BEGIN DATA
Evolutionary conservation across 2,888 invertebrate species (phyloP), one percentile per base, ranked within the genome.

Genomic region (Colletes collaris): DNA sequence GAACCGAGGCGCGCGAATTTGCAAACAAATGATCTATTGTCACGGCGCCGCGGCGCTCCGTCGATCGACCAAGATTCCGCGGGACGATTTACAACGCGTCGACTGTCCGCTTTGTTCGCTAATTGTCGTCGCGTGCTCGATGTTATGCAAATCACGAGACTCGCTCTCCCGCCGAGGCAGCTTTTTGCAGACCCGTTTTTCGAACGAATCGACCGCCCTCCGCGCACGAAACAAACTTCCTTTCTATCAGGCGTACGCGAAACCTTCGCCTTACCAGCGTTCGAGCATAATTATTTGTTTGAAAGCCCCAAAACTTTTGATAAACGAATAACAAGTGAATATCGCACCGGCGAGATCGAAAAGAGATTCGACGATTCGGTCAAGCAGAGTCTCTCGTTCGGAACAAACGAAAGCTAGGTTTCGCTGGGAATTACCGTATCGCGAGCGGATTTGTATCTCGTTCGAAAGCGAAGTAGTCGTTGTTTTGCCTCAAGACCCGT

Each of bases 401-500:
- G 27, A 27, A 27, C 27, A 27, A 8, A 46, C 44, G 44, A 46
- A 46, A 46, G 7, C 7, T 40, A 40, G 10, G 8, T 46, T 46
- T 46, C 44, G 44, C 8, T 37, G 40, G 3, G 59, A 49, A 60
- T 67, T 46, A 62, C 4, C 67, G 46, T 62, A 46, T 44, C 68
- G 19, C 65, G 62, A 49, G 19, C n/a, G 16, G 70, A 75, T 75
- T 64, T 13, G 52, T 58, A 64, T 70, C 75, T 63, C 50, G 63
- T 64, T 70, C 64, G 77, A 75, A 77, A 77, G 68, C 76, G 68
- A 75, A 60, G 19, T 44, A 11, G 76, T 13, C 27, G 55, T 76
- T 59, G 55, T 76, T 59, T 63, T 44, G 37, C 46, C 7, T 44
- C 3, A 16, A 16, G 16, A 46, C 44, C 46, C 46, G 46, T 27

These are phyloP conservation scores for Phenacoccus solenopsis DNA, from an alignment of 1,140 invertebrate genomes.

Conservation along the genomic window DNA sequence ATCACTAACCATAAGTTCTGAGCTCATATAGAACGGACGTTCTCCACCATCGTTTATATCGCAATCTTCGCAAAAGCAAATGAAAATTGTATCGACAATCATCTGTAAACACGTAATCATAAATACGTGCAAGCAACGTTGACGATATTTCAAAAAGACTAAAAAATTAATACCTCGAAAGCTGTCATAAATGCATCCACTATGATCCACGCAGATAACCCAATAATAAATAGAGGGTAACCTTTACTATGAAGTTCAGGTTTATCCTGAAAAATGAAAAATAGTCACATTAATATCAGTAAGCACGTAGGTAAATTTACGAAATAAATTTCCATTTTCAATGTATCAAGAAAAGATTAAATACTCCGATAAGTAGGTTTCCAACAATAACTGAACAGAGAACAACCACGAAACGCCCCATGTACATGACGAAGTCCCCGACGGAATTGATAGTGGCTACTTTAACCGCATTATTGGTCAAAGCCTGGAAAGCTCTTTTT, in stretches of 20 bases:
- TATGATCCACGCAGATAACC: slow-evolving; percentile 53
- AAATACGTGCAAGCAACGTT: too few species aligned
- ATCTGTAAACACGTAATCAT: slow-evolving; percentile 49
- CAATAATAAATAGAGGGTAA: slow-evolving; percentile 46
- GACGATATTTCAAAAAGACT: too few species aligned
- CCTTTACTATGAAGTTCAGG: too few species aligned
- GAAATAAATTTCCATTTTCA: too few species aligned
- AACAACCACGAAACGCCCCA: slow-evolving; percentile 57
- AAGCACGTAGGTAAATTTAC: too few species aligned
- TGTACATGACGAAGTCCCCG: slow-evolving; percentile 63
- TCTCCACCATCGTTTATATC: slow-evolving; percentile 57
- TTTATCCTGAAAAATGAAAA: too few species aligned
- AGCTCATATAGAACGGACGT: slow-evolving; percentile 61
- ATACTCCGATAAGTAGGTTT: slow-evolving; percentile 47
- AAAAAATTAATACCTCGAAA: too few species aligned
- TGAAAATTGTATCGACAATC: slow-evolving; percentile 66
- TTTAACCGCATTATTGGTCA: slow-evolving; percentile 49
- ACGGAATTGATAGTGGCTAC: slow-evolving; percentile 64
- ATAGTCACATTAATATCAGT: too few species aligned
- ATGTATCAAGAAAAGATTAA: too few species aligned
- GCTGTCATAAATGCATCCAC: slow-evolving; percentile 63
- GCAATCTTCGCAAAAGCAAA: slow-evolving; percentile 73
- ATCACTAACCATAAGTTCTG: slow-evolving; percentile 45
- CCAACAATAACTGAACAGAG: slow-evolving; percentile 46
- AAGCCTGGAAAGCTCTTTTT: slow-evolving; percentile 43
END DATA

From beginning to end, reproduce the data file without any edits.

Evolutionary conservation across 2,888 invertebrate species (phyloP), one percentile per base, ranked within the genome.

Genomic region (Colletes collaris): DNA sequence GAACCGAGGCGCGCGAATTTGCAAACAAATGATCTATTGTCACGGCGCCGCGGCGCTCCGTCGATCGACCAAGATTCCGCGGGACGATTTACAACGCGTCGACTGTCCGCTTTGTTCGCTAATTGTCGTCGCGTGCTCGATGTTATGCAAATCACGAGACTCGCTCTCCCGCCGAGGCAGCTTTTTGCAGACCCGTTTTTCGAACGAATCGACCGCCCTCCGCGCACGAAACAAACTTCCTTTCTATCAGGCGTACGCGAAACCTTCGCCTTACCAGCGTTCGAGCATAATTATTTGTTTGAAAGCCCCAAAACTTTTGATAAACGAATAACAAGTGAATATCGCACCGGCGAGATCGAAAAGAGATTCGACGATTCGGTCAAGCAGAGTCTCTCGTTCGGAACAAACGAAAGCTAGGTTTCGCTGGGAATTACCGTATCGCGAGCGGATTTGTATCTCGTTCGAAAGCGAAGTAGTCGTTGTTTTGCCTCAAGACCCGT

Each of bases 401-500:
- G 27, A 27, A 27, C 27, A 27, A 8, A 46, C 44, G 44, A 46
- A 46, A 46, G 7, C 7, T 40, A 40, G 10, G 8, T 46, T 46
- T 46, C 44, G 44, C 8, T 37, G 40, G 3, G 59, A 49, A 60
- T 67, T 46, A 62, C 4, C 67, G 46, T 62, A 46, T 44, C 68
- G 19, C 65, G 62, A 49, G 19, C n/a, G 16, G 70, A 75, T 75
- T 64, T 13, G 52, T 58, A 64, T 70, C 75, T 63, C 50, G 63
- T 64, T 70, C 64, G 77, A 75, A 77, A 77, G 68, C 76, G 68
- A 75, A 60, G 19, T 44, A 11, G 76, T 13, C 27, G 55, T 76
- T 59, G 55, T 76, T 59, T 63, T 44, G 37, C 46, C 7, T 44
- C 3, A 16, A 16, G 16, A 46, C 44, C 46, C 46, G 46, T 27

These are phyloP conservation scores for Phenacoccus solenopsis DNA, from an alignment of 1,140 invertebrate genomes.

Conservation along the genomic window DNA sequence ATCACTAACCATAAGTTCTGAGCTCATATAGAACGGACGTTCTCCACCATCGTTTATATCGCAATCTTCGCAAAAGCAAATGAAAATTGTATCGACAATCATCTGTAAACACGTAATCATAAATACGTGCAAGCAACGTTGACGATATTTCAAAAAGACTAAAAAATTAATACCTCGAAAGCTGTCATAAATGCATCCACTATGATCCACGCAGATAACCCAATAATAAATAGAGGGTAACCTTTACTATGAAGTTCAGGTTTATCCTGAAAAATGAAAAATAGTCACATTAATATCAGTAAGCACGTAGGTAAATTTACGAAATAAATTTCCATTTTCAATGTATCAAGAAAAGATTAAATACTCCGATAAGTAGGTTTCCAACAATAACTGAACAGAGAACAACCACGAAACGCCCCATGTACATGACGAAGTCCCCGACGGAATTGATAGTGGCTACTTTAACCGCATTATTGGTCAAAGCCTGGAAAGCTCTTTTT, in stretches of 20 bases:
- TATGATCCACGCAGATAACC: slow-evolving; percentile 53
- AAATACGTGCAAGCAACGTT: too few species aligned
- ATCTGTAAACACGTAATCAT: slow-evolving; percentile 49
- CAATAATAAATAGAGGGTAA: slow-evolving; percentile 46
- GACGATATTTCAAAAAGACT: too few species aligned
- CCTTTACTATGAAGTTCAGG: too few species aligned
- GAAATAAATTTCCATTTTCA: too few species aligned
- AACAACCACGAAACGCCCCA: slow-evolving; percentile 57
- AAGCACGTAGGTAAATTTAC: too few species aligned
- TGTACATGACGAAGTCCCCG: slow-evolving; percentile 63
- TCTCCACCATCGTTTATATC: slow-evolving; percentile 57
- TTTATCCTGAAAAATGAAAA: too few species aligned
- AGCTCATATAGAACGGACGT: slow-evolving; percentile 61
- ATACTCCGATAAGTAGGTTT: slow-evolving; percentile 47
- AAAAAATTAATACCTCGAAA: too few species aligned
- TGAAAATTGTATCGACAATC: slow-evolving; percentile 66
- TTTAACCGCATTATTGGTCA: slow-evolving; percentile 49
- ACGGAATTGATAGTGGCTAC: slow-evolving; percentile 64
- ATAGTCACATTAATATCAGT: too few species aligned
- ATGTATCAAGAAAAGATTAA: too few species aligned
- GCTGTCATAAATGCATCCAC: slow-evolving; percentile 63
- GCAATCTTCGCAAAAGCAAA: slow-evolving; percentile 73
- ATCACTAACCATAAGTTCTG: slow-evolving; percentile 45
- CCAACAATAACTGAACAGAG: slow-evolving; percentile 46
- AAGCCTGGAAAGCTCTTTTT: slow-evolving; percentile 43